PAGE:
Since the launch of the Kim Dae-jung administration more than three years ago, foreign tourists are longer worried about their safety on the streets as few demonstrations calling for political freedom took place.
Under the previous authoritarian regimes, violent street demonstrations and singanature-collection drives became a normal part of life for Koreans.
Now, teargas manufacturers have fallen on hard times as demand has fallen to a negligent extent.
As soon as Kim was declared the winner of the 1997 presidential election, his first message at his home in Ilsan, north of Seoul, was that as President, he would in parallel pursue a democracy and market economy.
He said that without democracy, the market could not function in a free and competitive way. In other words, without a fully functioning free market, there would be limits in furthering democracy.
During the past three years, President Kim has devoted himself to promoting democracy and human rights in Korea. Few Koreans would challenge the view that democracy in Korea has progressed under the leadership of the 2000 Nobel Peace Prize winner.
Curiously enough, however, different types of signature-collection drives and protest rallies are occasionally held here these days. The protesters' demands are not political freedom, freedom of the press and the release of prisoners of conscience, but economic justice, fair competition and anti- monopolistic corporate business practices.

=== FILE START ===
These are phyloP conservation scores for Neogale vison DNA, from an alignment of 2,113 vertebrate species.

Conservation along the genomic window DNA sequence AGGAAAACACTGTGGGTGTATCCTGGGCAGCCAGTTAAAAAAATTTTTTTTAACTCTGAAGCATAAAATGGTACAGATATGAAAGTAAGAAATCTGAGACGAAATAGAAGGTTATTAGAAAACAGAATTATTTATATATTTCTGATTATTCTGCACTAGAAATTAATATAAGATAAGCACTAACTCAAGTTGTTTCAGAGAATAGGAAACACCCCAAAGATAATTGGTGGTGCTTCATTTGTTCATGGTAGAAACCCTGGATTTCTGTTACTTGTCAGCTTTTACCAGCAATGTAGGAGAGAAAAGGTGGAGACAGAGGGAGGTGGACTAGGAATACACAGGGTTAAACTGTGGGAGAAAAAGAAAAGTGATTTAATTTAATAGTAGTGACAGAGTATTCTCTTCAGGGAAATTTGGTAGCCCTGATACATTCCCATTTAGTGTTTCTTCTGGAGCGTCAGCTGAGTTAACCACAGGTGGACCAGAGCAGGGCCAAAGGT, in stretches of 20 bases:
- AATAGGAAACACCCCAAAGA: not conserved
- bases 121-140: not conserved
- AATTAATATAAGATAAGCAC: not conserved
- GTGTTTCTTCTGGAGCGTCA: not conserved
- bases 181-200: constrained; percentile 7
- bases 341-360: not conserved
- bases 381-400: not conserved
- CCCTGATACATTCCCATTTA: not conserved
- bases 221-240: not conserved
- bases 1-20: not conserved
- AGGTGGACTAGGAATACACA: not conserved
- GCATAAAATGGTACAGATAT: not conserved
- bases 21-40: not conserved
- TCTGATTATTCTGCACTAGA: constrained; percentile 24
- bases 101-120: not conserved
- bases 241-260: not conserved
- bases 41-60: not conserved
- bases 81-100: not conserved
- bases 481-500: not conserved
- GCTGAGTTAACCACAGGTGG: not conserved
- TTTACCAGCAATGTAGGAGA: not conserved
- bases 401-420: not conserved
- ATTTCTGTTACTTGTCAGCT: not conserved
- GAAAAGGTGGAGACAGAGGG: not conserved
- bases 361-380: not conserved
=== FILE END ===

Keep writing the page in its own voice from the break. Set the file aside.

Professor Lee Phil-sang of Korea University said despite great progress in political freedom, Korea has not disengaged itself from what he calls market dictatorship.
In his view, market dictatorship refers to heavy-handed government intervention, an antiquated imperialistic corporate governance system and monopolistic practices.
Under the Kim administration, dictatorial elements have been lingering in the economy and the financial market. This does not mean Korea is not moving toward a freer, more mature and open economic system.
There are many examples that lend credence to certain elements of a market dictatorship. Last week, the government ordered pension funds to invest in stocks. Many people are worried that they might experience reduction of their monthly pension after retirement if the pension funds squander away their money through stock investment.
The market reacted harshly against this dictatorial policy initiative.
Immediately after the announcement, the stock market took a nosedive.
Nationalizing major Seoul-based banks was not the intention of the Kim administration. Due to the unprecedented financial crisis in 1997, the government had no choice but to nationalize these major banks.
However, the government was shortsighted enough to place a few insolvent banks under the umbrella of a financial holding company. It ordered the merger of two major banks -- Kookmin and Housing & Commercial Bank. It is questionable whether a merged bank will maximize a synergistic effect in view of the fact that the merger plan does not include any layoffs and shutdown of inefficient branches.
The merged bank might turn out to be a cowboy in the banking market as it exercise monopolistic influence in setting interest rates and other service fees for customers.
Another example pointing to the prevalence of a market dictatorship is the government's behind-the-scene instruction to banks to roll over maturing corporate bonds for debt-ridden companies.
The government also jawboned creditor banks to keep afloat the troubled Hyundai Construction and Engineering (HEI). …